U.S. foundation has been established to award prizes for private travel to space, automotive fuel economy, genetic sequencing, and other objectives. Legislation is pending in Congress to authorize the Department of Energy (DOE) to award prizes for advances in hydrogen fuel development. And the FY 2006 Science, State, Justice, Commerce and Related Agencies Appropriations Act (Public Law 109-108) directed the National Science Foundation (NSF) to use available funds to establish an inducement prize program and to engage the National Academy of Sciences in its design.

The committee believes that an ambitious program of innovation inducement prize contests will be a sound investment in strengthening the infrastructure for U.S. innovation. Experimental in its early stages, the program should be carried out in close association with the academic community, scientific and technical societies, industry organizations, venture capitalists, and others. The legislative mandate nevertheless poses a substantial challenge to NSF. The agency sees itself and is seen as working primarily through the competitive award of grants to academic scientists and engineers for self-initiated proposals about how to advance basic knowledge of natural and social phenomena. It has limited experience in supporting innovations intended to solve societal problems and no experience in administering innovation prize contests. Provided, as Congress stipulated, that the objective of promoting innovation is interpreted broadly to focus on high risk/high payoff research projects with ambitious scientific and technological objectives rather than narrowly on commercial or near-commercial innovations, the committee recommends that NSF embrace this challenge as an opportunity both to advance science and engineering and to learn a great deal more than we now know about what may prove to be a valuable mode of support for research and innovation.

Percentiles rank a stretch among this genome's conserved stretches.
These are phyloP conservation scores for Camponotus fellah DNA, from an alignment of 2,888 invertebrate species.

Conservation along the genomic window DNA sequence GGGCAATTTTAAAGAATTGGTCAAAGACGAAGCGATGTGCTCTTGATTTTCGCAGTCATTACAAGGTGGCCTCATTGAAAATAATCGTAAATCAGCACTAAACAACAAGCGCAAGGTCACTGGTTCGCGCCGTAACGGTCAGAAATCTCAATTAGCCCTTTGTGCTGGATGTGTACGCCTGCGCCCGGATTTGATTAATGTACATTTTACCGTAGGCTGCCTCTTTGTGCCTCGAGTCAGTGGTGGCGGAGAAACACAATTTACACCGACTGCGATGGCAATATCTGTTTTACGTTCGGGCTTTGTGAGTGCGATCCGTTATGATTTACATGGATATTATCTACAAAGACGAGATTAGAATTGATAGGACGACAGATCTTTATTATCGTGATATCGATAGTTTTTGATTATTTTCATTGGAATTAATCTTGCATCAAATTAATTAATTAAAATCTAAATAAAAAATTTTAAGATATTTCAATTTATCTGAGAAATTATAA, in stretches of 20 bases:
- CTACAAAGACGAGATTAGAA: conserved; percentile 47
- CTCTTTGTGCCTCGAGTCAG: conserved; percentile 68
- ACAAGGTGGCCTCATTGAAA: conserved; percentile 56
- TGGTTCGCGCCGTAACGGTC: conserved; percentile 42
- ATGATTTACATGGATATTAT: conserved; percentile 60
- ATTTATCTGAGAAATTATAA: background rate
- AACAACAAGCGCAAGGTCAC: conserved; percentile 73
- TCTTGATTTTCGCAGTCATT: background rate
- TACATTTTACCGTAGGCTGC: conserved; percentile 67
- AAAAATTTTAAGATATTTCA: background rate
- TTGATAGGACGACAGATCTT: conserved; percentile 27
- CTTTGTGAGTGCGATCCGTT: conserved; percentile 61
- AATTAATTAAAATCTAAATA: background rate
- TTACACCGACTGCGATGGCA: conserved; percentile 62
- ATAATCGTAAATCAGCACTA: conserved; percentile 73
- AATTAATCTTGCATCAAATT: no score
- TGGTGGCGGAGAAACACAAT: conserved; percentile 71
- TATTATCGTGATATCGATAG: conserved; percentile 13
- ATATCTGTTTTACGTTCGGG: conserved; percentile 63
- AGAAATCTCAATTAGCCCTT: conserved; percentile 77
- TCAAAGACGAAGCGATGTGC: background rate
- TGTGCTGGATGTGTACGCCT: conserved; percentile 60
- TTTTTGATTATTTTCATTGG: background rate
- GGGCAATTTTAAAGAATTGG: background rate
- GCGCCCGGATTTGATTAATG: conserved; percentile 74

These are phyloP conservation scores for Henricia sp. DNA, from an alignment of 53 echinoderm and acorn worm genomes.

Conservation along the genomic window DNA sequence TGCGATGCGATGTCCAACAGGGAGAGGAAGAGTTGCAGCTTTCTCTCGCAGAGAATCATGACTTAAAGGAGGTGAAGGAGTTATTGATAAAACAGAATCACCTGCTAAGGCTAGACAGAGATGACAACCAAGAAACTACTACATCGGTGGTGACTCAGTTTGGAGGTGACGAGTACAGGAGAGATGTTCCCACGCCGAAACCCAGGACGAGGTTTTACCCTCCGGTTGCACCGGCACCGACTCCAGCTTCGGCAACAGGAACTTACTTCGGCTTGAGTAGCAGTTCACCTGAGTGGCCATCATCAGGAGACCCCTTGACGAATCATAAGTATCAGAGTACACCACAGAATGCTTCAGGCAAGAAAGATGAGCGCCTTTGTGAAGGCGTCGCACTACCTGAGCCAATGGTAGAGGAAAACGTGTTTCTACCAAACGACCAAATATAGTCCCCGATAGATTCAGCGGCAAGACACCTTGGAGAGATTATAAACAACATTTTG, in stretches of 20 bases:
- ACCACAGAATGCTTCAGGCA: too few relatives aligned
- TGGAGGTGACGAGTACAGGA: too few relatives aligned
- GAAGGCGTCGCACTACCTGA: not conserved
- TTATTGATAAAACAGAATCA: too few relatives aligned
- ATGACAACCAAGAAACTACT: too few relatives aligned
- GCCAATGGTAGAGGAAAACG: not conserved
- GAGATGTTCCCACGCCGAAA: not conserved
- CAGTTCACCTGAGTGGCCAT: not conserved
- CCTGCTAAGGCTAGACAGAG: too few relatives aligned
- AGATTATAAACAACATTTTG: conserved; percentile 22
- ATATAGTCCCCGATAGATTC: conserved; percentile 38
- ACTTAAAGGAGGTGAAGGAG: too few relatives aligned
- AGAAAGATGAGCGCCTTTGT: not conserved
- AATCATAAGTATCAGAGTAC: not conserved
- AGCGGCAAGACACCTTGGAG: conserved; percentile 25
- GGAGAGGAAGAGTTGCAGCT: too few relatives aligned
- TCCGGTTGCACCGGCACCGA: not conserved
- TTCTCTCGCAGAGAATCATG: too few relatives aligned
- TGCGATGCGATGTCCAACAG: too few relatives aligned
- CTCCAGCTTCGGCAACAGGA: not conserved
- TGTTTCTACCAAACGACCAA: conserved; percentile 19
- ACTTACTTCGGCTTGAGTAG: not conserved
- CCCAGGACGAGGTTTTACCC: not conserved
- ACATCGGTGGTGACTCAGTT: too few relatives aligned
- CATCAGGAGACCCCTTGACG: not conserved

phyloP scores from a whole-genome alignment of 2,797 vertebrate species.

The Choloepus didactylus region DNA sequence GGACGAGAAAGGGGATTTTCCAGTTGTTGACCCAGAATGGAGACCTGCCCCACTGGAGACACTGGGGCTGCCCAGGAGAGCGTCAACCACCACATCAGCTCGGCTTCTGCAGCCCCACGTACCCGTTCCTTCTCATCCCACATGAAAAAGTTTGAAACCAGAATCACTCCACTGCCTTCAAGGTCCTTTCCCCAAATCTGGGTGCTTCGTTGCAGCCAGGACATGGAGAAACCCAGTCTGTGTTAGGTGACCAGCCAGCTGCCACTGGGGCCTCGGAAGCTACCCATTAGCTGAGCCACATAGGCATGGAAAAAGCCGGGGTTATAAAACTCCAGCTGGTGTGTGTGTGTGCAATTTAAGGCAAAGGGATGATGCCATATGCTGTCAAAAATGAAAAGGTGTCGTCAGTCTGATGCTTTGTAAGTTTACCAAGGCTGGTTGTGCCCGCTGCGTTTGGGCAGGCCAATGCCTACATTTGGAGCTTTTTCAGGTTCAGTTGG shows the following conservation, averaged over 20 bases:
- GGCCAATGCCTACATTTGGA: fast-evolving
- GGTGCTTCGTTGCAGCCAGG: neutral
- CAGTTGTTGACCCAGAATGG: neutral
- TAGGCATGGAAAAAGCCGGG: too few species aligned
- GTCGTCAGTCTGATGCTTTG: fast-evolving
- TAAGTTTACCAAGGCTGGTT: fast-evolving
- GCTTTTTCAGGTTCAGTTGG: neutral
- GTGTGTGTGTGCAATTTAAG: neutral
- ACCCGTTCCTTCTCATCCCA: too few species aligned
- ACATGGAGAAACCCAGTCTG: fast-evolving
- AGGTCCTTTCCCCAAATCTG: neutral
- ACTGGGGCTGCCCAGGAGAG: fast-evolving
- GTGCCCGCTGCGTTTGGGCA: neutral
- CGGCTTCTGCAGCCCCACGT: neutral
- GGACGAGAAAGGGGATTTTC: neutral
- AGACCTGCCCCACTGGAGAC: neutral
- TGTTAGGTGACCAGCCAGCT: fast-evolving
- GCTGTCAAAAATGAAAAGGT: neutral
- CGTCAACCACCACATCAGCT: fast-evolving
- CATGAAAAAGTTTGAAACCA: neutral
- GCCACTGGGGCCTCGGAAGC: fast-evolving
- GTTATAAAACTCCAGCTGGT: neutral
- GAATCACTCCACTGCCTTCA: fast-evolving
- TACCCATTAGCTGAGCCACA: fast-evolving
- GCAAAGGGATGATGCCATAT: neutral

AN EXPERIMENTAL PRIZE PROGRAM

The committee recommends that the agency take an experimental approach to implementing its congressional directive to award such prizes, especially during the program’s formative period. By an experimental program we do not mean that prizewinning would necessarily entail use of experimental methods nor that the program would be set up as a rigorous scientific experiment with appropriate controls. Instead, the program should be conducted with careful attention to evaluation, measurement, and use of feedback about the program itself. There is much to learn about how to determine the appropriate goals for inducement prizes, set the terms and conditions under which prize contestants participate and winners are recognized, establish an appropriate time frame for award of a prize, and decide whether and how to partner with or



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